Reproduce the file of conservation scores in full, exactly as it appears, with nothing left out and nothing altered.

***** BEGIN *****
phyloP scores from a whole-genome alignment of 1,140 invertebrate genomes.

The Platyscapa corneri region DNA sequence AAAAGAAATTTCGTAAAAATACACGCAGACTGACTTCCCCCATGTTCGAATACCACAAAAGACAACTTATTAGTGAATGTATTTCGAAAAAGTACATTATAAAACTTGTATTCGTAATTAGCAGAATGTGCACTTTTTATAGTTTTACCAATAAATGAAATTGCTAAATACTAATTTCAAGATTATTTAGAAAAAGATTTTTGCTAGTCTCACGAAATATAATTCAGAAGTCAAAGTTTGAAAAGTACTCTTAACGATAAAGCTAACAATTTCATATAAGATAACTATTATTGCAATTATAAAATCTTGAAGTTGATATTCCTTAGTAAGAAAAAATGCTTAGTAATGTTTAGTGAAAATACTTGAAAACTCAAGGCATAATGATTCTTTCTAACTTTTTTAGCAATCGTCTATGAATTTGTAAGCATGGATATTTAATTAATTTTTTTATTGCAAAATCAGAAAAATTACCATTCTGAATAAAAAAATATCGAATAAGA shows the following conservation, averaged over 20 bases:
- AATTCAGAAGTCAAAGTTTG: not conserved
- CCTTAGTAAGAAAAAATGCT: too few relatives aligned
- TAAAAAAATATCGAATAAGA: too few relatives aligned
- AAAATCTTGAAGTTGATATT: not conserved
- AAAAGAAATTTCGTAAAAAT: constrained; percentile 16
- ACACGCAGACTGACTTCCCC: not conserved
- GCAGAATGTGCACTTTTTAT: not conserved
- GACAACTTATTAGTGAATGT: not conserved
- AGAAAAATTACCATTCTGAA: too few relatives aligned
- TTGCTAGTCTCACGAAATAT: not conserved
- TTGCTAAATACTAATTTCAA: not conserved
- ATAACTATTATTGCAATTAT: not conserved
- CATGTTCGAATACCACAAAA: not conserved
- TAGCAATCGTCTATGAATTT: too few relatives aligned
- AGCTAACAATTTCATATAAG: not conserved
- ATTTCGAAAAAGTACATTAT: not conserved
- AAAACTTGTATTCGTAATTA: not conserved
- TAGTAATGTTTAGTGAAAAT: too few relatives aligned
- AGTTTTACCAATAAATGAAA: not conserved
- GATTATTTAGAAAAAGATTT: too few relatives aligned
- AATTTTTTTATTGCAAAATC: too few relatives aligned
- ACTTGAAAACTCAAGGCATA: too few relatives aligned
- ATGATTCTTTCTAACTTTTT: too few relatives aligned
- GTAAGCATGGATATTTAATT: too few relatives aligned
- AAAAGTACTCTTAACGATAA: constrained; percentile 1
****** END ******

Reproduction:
phyloP scores from a whole-genome alignment of 1,140 invertebrate genomes.

The Platyscapa corneri region DNA sequence AAAAGAAATTTCGTAAAAATACACGCAGACTGACTTCCCCCATGTTCGAATACCACAAAAGACAACTTATTAGTGAATGTATTTCGAAAAAGTACATTATAAAACTTGTATTCGTAATTAGCAGAATGTGCACTTTTTATAGTTTTACCAATAAATGAAATTGCTAAATACTAATTTCAAGATTATTTAGAAAAAGATTTTTGCTAGTCTCACGAAATATAATTCAGAAGTCAAAGTTTGAAAAGTACTCTTAACGATAAAGCTAACAATTTCATATAAGATAACTATTATTGCAATTATAAAATCTTGAAGTTGATATTCCTTAGTAAGAAAAAATGCTTAGTAATGTTTAGTGAAAATACTTGAAAACTCAAGGCATAATGATTCTTTCTAACTTTTTTAGCAATCGTCTATGAATTTGTAAGCATGGATATTTAATTAATTTTTTTATTGCAAAATCAGAAAAATTACCATTCTGAATAAAAAAATATCGAATAAGA shows the following conservation, averaged over 20 bases:
- AATTCAGAAGTCAAAGTTTG: not conserved
- CCTTAGTAAGAAAAAATGCT: too few relatives aligned
- TAAAAAAATATCGAATAAGA: too few relatives aligned
- AAAATCTTGAAGTTGATATT: not conserved
- AAAAGAAATTTCGTAAAAAT: constrained; percentile 16
- ACACGCAGACTGACTTCCCC: not conserved
- GCAGAATGTGCACTTTTTAT: not conserved
- GACAACTTATTAGTGAATGT: not conserved
- AGAAAAATTACCATTCTGAA: too few relatives aligned
- TTGCTAGTCTCACGAAATAT: not conserved
- TTGCTAAATACTAATTTCAA: not conserved
- ATAACTATTATTGCAATTAT: not conserved
- CATGTTCGAATACCACAAAA: not conserved
- TAGCAATCGTCTATGAATTT: too few relatives aligned
- AGCTAACAATTTCATATAAG: not conserved
- ATTTCGAAAAAGTACATTAT: not conserved
- AAAACTTGTATTCGTAATTA: not conserved
- TAGTAATGTTTAGTGAAAAT: too few relatives aligned
- AGTTTTACCAATAAATGAAA: not conserved
- GATTATTTAGAAAAAGATTT: too few relatives aligned
- AATTTTTTTATTGCAAAATC: too few relatives aligned
- ACTTGAAAACTCAAGGCATA: too few relatives aligned
- ATGATTCTTTCTAACTTTTT: too few relatives aligned
- GTAAGCATGGATATTTAATT: too few relatives aligned
- AAAAGTACTCTTAACGATAA: constrained; percentile 1